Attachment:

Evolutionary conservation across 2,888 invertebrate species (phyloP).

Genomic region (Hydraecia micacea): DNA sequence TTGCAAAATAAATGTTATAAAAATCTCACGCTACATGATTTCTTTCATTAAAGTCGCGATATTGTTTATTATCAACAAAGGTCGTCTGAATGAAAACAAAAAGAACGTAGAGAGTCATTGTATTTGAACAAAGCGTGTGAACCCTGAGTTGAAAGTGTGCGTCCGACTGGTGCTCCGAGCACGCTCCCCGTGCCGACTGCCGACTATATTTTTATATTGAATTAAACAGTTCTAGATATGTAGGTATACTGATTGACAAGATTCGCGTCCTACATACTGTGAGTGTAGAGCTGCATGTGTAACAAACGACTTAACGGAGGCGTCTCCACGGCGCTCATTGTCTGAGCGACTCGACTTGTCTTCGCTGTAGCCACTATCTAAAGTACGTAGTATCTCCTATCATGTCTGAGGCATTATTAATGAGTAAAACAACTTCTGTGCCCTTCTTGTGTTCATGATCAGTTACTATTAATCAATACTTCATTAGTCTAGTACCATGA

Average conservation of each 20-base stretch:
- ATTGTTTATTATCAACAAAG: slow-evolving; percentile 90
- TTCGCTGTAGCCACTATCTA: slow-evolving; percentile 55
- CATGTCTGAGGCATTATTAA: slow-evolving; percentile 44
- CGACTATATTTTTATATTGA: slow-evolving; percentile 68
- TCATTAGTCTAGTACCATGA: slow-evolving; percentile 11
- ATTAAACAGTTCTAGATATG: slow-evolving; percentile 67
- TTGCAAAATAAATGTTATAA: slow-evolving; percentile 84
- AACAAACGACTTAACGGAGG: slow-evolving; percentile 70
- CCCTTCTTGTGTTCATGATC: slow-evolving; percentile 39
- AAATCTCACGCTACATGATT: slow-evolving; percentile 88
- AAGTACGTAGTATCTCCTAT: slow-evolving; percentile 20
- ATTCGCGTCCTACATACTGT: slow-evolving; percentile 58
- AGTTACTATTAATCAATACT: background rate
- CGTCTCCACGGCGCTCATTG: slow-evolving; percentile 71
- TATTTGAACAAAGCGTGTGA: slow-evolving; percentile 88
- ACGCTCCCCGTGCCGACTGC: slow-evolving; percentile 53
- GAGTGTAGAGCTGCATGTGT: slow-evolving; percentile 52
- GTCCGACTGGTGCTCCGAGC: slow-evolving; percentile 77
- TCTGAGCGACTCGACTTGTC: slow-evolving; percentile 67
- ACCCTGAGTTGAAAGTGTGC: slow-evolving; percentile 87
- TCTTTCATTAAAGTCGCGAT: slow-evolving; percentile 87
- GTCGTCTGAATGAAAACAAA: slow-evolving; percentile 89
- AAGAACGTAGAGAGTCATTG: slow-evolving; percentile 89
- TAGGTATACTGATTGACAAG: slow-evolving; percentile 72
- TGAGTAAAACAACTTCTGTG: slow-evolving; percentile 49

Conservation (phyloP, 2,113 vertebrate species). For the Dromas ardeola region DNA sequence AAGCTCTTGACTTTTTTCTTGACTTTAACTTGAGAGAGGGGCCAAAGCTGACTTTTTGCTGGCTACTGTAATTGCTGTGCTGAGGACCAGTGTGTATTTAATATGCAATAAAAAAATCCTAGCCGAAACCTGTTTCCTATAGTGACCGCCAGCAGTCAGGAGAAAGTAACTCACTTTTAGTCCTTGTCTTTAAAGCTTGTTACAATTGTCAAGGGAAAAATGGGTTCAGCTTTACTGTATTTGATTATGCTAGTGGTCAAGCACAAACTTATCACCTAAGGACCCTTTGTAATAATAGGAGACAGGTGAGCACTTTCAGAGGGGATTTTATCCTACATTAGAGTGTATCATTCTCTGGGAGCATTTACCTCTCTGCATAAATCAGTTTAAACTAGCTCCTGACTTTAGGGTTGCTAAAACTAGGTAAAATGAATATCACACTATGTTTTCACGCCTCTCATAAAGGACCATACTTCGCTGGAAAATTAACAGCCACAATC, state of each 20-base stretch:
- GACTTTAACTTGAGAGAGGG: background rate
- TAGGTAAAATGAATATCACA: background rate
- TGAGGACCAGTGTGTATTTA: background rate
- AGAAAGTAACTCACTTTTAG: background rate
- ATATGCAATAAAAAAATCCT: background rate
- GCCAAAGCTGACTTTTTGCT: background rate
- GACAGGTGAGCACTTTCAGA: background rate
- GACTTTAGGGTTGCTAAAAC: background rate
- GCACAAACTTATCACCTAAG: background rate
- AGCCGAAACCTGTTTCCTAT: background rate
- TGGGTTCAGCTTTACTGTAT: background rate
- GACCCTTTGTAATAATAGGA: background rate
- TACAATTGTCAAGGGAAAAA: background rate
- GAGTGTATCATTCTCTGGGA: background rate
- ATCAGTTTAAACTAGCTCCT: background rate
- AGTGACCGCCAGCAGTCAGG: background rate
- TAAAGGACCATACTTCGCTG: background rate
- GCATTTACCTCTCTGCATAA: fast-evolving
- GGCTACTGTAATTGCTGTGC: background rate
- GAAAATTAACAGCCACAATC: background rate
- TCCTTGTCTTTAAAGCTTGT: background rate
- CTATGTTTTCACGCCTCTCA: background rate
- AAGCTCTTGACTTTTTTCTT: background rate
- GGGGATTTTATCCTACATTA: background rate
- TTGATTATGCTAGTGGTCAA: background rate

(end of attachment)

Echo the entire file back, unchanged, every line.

Evolutionary conservation across 2,888 invertebrate species (phyloP).

Genomic region (Hydraecia micacea): DNA sequence TTGCAAAATAAATGTTATAAAAATCTCACGCTACATGATTTCTTTCATTAAAGTCGCGATATTGTTTATTATCAACAAAGGTCGTCTGAATGAAAACAAAAAGAACGTAGAGAGTCATTGTATTTGAACAAAGCGTGTGAACCCTGAGTTGAAAGTGTGCGTCCGACTGGTGCTCCGAGCACGCTCCCCGTGCCGACTGCCGACTATATTTTTATATTGAATTAAACAGTTCTAGATATGTAGGTATACTGATTGACAAGATTCGCGTCCTACATACTGTGAGTGTAGAGCTGCATGTGTAACAAACGACTTAACGGAGGCGTCTCCACGGCGCTCATTGTCTGAGCGACTCGACTTGTCTTCGCTGTAGCCACTATCTAAAGTACGTAGTATCTCCTATCATGTCTGAGGCATTATTAATGAGTAAAACAACTTCTGTGCCCTTCTTGTGTTCATGATCAGTTACTATTAATCAATACTTCATTAGTCTAGTACCATGA

Average conservation of each 20-base stretch:
- ATTGTTTATTATCAACAAAG: slow-evolving; percentile 90
- TTCGCTGTAGCCACTATCTA: slow-evolving; percentile 55
- CATGTCTGAGGCATTATTAA: slow-evolving; percentile 44
- CGACTATATTTTTATATTGA: slow-evolving; percentile 68
- TCATTAGTCTAGTACCATGA: slow-evolving; percentile 11
- ATTAAACAGTTCTAGATATG: slow-evolving; percentile 67
- TTGCAAAATAAATGTTATAA: slow-evolving; percentile 84
- AACAAACGACTTAACGGAGG: slow-evolving; percentile 70
- CCCTTCTTGTGTTCATGATC: slow-evolving; percentile 39
- AAATCTCACGCTACATGATT: slow-evolving; percentile 88
- AAGTACGTAGTATCTCCTAT: slow-evolving; percentile 20
- ATTCGCGTCCTACATACTGT: slow-evolving; percentile 58
- AGTTACTATTAATCAATACT: background rate
- CGTCTCCACGGCGCTCATTG: slow-evolving; percentile 71
- TATTTGAACAAAGCGTGTGA: slow-evolving; percentile 88
- ACGCTCCCCGTGCCGACTGC: slow-evolving; percentile 53
- GAGTGTAGAGCTGCATGTGT: slow-evolving; percentile 52
- GTCCGACTGGTGCTCCGAGC: slow-evolving; percentile 77
- TCTGAGCGACTCGACTTGTC: slow-evolving; percentile 67
- ACCCTGAGTTGAAAGTGTGC: slow-evolving; percentile 87
- TCTTTCATTAAAGTCGCGAT: slow-evolving; percentile 87
- GTCGTCTGAATGAAAACAAA: slow-evolving; percentile 89
- AAGAACGTAGAGAGTCATTG: slow-evolving; percentile 89
- TAGGTATACTGATTGACAAG: slow-evolving; percentile 72
- TGAGTAAAACAACTTCTGTG: slow-evolving; percentile 49

Conservation (phyloP, 2,113 vertebrate species). For the Dromas ardeola region DNA sequence AAGCTCTTGACTTTTTTCTTGACTTTAACTTGAGAGAGGGGCCAAAGCTGACTTTTTGCTGGCTACTGTAATTGCTGTGCTGAGGACCAGTGTGTATTTAATATGCAATAAAAAAATCCTAGCCGAAACCTGTTTCCTATAGTGACCGCCAGCAGTCAGGAGAAAGTAACTCACTTTTAGTCCTTGTCTTTAAAGCTTGTTACAATTGTCAAGGGAAAAATGGGTTCAGCTTTACTGTATTTGATTATGCTAGTGGTCAAGCACAAACTTATCACCTAAGGACCCTTTGTAATAATAGGAGACAGGTGAGCACTTTCAGAGGGGATTTTATCCTACATTAGAGTGTATCATTCTCTGGGAGCATTTACCTCTCTGCATAAATCAGTTTAAACTAGCTCCTGACTTTAGGGTTGCTAAAACTAGGTAAAATGAATATCACACTATGTTTTCACGCCTCTCATAAAGGACCATACTTCGCTGGAAAATTAACAGCCACAATC, state of each 20-base stretch:
- GACTTTAACTTGAGAGAGGG: background rate
- TAGGTAAAATGAATATCACA: background rate
- TGAGGACCAGTGTGTATTTA: background rate
- AGAAAGTAACTCACTTTTAG: background rate
- ATATGCAATAAAAAAATCCT: background rate
- GCCAAAGCTGACTTTTTGCT: background rate
- GACAGGTGAGCACTTTCAGA: background rate
- GACTTTAGGGTTGCTAAAAC: background rate
- GCACAAACTTATCACCTAAG: background rate
- AGCCGAAACCTGTTTCCTAT: background rate
- TGGGTTCAGCTTTACTGTAT: background rate
- GACCCTTTGTAATAATAGGA: background rate
- TACAATTGTCAAGGGAAAAA: background rate
- GAGTGTATCATTCTCTGGGA: background rate
- ATCAGTTTAAACTAGCTCCT: background rate
- AGTGACCGCCAGCAGTCAGG: background rate
- TAAAGGACCATACTTCGCTG: background rate
- GCATTTACCTCTCTGCATAA: fast-evolving
- GGCTACTGTAATTGCTGTGC: background rate
- GAAAATTAACAGCCACAATC: background rate
- TCCTTGTCTTTAAAGCTTGT: background rate
- CTATGTTTTCACGCCTCTCA: background rate
- AAGCTCTTGACTTTTTTCTT: background rate
- GGGGATTTTATCCTACATTA: background rate
- TTGATTATGCTAGTGGTCAA: background rate